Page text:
I have been looking for a good passage on Fasting for a good while now. I have found some great verses in the past. Jesus has probably been the best about how to go about your daily routine when fasting. But recently I found a very intriguing passage in Isaiah 58. Take some time to read and notice what these people that are being spoken against are doing.
Now let me point out how they were acting in a way that is not much different than American Christians today.
The first point to notice is that many people are not thinking about their actions. In verses 2-3, we see a people who seek to know God and His ways, yet when it comes down to the end of verse 3, the people are really just self serving and are only seeking to feel good about themselves. This must not be the point of fasting. If it was self serving, I highly doubt this chapter would even be in Isaiah.
So, whenever you fast, make it about moving out of yourself and into God AND others.
Now look at the end of verse 3 and on into verse 4. You may think to yourself, “What a messed up group of people!” But are we so different. I have seen so many people seeking to be close to the Lord fight with tooth and nail. It is not pretty, and it usually has to do with either the style of musical worship on Sunday morning or with confrontation due to tensions within the body. I wonder what the people Israel were doing to be called out like this, but I know for certain that the Church in this culture many times deserves this prophecy.
God wants to hear you, but are your action muffling your own voice.
Verses 6 to the first half of verse 9 paints a really nice rhetorical question. I could see the greedy of Israel sulking back after hearing these words, because they must have defied the kind of fasting that the speaker is describing. I wonder how we would react? How much true liberty to we create, encourage, and maintain?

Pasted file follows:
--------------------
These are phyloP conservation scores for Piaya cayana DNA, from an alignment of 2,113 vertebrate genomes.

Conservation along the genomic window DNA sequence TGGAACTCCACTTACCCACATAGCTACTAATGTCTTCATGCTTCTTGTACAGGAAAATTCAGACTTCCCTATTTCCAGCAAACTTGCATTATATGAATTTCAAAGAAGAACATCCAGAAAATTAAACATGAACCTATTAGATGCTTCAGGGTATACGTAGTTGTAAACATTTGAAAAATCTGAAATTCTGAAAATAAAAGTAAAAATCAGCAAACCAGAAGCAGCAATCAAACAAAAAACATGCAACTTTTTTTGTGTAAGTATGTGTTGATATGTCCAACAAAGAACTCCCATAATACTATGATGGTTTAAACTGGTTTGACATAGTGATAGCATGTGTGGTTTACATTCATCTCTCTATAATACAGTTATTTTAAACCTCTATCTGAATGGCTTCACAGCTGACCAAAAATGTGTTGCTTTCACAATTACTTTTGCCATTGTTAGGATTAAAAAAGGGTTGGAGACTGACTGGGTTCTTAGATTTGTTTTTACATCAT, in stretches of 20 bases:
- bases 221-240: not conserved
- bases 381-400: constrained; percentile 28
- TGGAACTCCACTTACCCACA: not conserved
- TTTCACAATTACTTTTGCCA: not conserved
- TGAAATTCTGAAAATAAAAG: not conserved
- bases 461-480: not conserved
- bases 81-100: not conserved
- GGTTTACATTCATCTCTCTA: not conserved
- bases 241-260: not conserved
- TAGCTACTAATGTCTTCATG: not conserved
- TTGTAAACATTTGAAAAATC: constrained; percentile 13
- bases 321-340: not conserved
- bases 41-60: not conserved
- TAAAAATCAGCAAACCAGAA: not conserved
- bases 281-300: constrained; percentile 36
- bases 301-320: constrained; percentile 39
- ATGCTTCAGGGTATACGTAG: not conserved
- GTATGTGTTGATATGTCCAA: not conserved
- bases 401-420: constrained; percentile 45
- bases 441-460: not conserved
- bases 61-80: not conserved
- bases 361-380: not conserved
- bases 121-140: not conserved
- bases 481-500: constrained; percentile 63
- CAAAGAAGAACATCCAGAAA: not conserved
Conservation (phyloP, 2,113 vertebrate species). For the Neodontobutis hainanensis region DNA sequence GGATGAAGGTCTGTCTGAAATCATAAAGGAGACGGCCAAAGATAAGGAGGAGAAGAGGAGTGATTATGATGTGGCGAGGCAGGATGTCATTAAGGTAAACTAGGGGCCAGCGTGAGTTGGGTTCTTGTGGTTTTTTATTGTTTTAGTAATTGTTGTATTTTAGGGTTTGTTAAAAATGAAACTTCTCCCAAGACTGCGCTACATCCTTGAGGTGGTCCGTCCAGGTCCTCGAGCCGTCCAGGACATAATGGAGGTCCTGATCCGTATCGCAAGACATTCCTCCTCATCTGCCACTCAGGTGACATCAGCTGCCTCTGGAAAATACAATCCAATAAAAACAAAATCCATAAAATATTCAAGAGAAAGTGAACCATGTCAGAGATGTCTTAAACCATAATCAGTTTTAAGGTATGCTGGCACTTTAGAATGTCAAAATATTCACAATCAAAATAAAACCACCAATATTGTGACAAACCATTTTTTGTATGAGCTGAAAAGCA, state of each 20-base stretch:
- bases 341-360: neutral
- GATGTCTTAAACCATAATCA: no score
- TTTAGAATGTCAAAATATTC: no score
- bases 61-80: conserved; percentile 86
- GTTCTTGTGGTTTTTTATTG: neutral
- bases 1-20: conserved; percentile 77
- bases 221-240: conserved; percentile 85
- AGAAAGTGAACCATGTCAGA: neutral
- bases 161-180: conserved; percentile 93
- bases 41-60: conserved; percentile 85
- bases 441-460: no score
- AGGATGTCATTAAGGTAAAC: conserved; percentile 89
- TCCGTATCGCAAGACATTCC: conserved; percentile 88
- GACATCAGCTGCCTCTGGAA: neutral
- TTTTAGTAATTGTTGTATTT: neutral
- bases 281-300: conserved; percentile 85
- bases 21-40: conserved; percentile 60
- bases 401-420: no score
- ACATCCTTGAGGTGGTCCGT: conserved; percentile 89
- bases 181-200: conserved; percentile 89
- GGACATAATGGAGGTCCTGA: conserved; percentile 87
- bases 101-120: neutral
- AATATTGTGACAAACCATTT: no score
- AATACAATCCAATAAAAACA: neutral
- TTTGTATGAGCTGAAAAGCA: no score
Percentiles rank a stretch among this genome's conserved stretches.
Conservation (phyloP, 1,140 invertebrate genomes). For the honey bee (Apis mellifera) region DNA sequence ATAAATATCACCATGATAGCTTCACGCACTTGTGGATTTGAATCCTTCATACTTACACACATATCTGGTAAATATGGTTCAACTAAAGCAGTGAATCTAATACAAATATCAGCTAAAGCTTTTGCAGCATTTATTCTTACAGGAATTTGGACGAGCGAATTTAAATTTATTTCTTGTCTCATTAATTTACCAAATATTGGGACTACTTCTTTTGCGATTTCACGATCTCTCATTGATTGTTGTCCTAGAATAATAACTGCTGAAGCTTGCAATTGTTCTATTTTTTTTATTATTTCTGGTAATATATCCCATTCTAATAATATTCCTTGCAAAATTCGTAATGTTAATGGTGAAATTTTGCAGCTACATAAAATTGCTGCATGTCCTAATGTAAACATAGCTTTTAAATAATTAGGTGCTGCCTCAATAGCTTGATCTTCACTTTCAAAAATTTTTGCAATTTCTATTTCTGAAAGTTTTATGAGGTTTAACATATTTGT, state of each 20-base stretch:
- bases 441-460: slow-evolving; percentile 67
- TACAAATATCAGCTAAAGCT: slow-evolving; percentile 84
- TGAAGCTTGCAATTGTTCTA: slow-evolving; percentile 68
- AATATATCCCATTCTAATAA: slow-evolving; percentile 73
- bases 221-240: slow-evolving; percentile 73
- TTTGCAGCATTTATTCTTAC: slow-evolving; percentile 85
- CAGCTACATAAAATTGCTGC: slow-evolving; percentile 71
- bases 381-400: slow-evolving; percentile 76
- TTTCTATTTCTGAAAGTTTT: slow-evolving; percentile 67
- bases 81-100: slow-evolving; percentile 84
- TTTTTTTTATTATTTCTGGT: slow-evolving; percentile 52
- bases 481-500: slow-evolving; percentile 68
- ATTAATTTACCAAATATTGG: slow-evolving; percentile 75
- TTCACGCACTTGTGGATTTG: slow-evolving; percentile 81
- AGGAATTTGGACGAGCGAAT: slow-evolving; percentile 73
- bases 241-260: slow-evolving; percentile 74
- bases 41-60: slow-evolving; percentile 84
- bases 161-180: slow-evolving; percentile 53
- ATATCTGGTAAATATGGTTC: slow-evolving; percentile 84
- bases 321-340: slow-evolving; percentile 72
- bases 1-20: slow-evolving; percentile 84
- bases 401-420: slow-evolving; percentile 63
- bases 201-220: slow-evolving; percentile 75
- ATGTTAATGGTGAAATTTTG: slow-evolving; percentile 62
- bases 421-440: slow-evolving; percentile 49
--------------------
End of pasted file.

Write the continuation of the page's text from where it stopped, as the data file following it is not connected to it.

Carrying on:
Are you living in God’s freedom, or causing oppression in the world?
In the second half of verse 9 and on into verse 12. There seems to be reference to Israel (or Jerusalem) being in ruins. (Now that sounds like it could be Jerusalem). It occurred to me that this could be a passage written during a time that Jerusalem was destroyed or being destroyed. It would be no small wonder then that everyone was acting selfishly. I began thinking about that and about our recent economic crisis that we are still feeling the effects of. We obviously are not in the situation of being attacked and destroyed in the Ancient times of Israel (which was most unpleasant and probably meant something along the lines of death and slavery), I think that we can understand a portion of the financial panic they might have felt. How powerful is it that Isaiah says that in selfless giving we will be rescued by God. What a testament to the fact that God wants us to act out His will. Sure, he acts in phenomena, but He mostly uses creation and us humans.
So are you seeking to share and rescue humanity, or fighting for what’s yours and destroying humanity.
The final verses really connect loving God and loving people together as the same act. You cannot have one without the other. I have heard that the primary goal of Christians is to simply love God, and in a sense that is true. But it is only true if you consider loving God and loving others the same thing. I keep thinking of the two greatest commandments in the Law as stated by Jesus. Isaiah and Christ seem to be linking together in this thought. I would say that this would be a challenge of a lifetime from God to the American ideal: to accept that to participate in the great rescue of humanity and creation, we must make loving God and loving others the same goal and passion of Christianity.
So, are you seeking God alone, with selfish motives? Or are you hearing God calling you to reach out to those who need you?
I highly recommend studying this yourself.
Grace and peace to you guys.